2. If you are going to be using a sled on the descent, it is recommended to bring a helmet for twisty steep terrain. You don’t want to fly into a tree and give yourself a concussion.
  3. If you have young kids riding in the sled and the trail is steep on the way down, always guide the sled ahead of you rather than pulling it behind you. It will just hit you in the backside if you pull it. Guide it down first as you steer it with a long rope (see photo.)
How to guide a sled down hill

How to guide a sled down hill

Games to play on Snowshoe Trips

  • Hide and Seek – play while hiking in the direction you are hiking (kids must run up the trail before finding their next spot to hide) and watch the miles fly by.
  • Horse Rides – the name we have given to pulling kids up hill with our hiking poles.  (trust me, it works!)
Pulling kids up hill with a ski pole

Pulling kids up hill with a ski pole

  • Fun kids’ games such as Red Light Green Light, Duck Duck Goose, What time is it Mr. Wolf, or Simon Says.   My favourite is “What time is it Mr. Snowman?” (instead of Mr. Wolf) with variations such as it’s one bunny hop, two arctic seal slides, three penguin waddles, four polar bear crawls… – and the game can be played while hiking.
  • Bring a soccer ball (or something similar that is perhaps not white) and play snow soccer
  • Bring a small football and take turns throwing it up the trail. Keep playing in the direction you are hiking.
  • Various games of tag including pie tag – Build a big pizza pie in the snow and the kids have to chase each other around the lines that mark the pie slices (or make a big snow maze as in the photo below and run around it playing tag.)
Pie Tag

Pie Tag

Other Ideas for Fun Snowshoe Trips with Kids

  • Backcountry tobogganing and sledding – find a hill at your destination and have fun sliding on it.
  • Make a snow quinzee or fort for the kids to play in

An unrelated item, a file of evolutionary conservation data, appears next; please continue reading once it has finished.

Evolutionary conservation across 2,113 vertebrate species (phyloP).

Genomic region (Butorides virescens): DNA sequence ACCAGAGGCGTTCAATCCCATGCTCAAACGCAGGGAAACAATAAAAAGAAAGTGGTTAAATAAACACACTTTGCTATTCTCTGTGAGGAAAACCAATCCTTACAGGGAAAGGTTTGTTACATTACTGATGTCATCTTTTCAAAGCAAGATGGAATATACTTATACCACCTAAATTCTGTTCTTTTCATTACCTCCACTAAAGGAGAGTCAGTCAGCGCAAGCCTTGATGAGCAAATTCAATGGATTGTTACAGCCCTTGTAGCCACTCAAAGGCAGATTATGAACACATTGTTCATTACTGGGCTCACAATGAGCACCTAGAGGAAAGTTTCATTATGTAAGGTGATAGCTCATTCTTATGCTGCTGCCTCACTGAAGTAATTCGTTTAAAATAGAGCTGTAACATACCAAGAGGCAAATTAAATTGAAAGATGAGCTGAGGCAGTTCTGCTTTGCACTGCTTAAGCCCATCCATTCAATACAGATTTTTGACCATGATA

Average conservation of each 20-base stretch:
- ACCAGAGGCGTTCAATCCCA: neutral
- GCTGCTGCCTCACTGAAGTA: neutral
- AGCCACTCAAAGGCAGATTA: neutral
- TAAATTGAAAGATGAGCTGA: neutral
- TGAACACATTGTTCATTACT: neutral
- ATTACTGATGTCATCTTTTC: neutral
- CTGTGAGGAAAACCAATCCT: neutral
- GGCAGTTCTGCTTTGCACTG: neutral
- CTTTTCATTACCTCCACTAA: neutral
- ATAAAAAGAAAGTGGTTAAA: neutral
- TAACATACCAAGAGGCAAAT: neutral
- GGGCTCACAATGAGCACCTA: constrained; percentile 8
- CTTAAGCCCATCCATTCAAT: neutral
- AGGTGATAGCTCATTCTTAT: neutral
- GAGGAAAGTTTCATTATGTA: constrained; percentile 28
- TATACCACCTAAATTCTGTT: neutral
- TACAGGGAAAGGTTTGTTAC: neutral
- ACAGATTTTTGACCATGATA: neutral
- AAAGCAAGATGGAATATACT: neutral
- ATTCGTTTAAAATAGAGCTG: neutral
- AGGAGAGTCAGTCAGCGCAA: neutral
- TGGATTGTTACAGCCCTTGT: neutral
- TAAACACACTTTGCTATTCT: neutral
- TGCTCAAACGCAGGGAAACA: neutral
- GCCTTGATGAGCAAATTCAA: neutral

• Build a snowman, make snow angels, have a snow ball fight
IMG_2832

Snow Fort Building

  • As mentioned above, bring a sled or crazy carpet for the hike down
  • Bring firewood in with your sled and hike to a backcountry campground with fire pits for a marshmallow roast
  • Bring a Strider Balance Bike with ski attachment for preschoolers and toddlers on the way down (attach it to your backpack on the way up)
Strider Ski Bike

Strider Ski Bike

I welcome your comments so please let me know if I missed your favourite snowshoeing game or if you have other fun activities while you are out hiking in winter. I am always searching for that miracle game that will get my child another two miles down the trail.

This entry was posted in Features, General, Homepage Featured by Tanya Koob. Bookmark the permalink.
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About Tanya Koob

I am the mom of a spunky 7 year old boy and I live in Calgary, Canada at the doorstep to the fabulous Rocky Mountains. Our family makes it a priority to get out to the mountains most weekends for big adventures from hiking, camping, biking, and paddling in summer to skiing and snowshoeing in winter. I am the author of the blog, Family Adventures in the Canadian Rockies, www.rockiesfamilyadventures.com.

5 thoughts on “Snowshoeing is Boring (and Other Myths I Once Believed)

  1. Look for and identify animal tracks.

    The Lone Pine publications Animal Tracks of Alberta (2000) and Animal Tracks of the Rockies (1997) are useful and easy to carry (~11 x 14.5 cm.)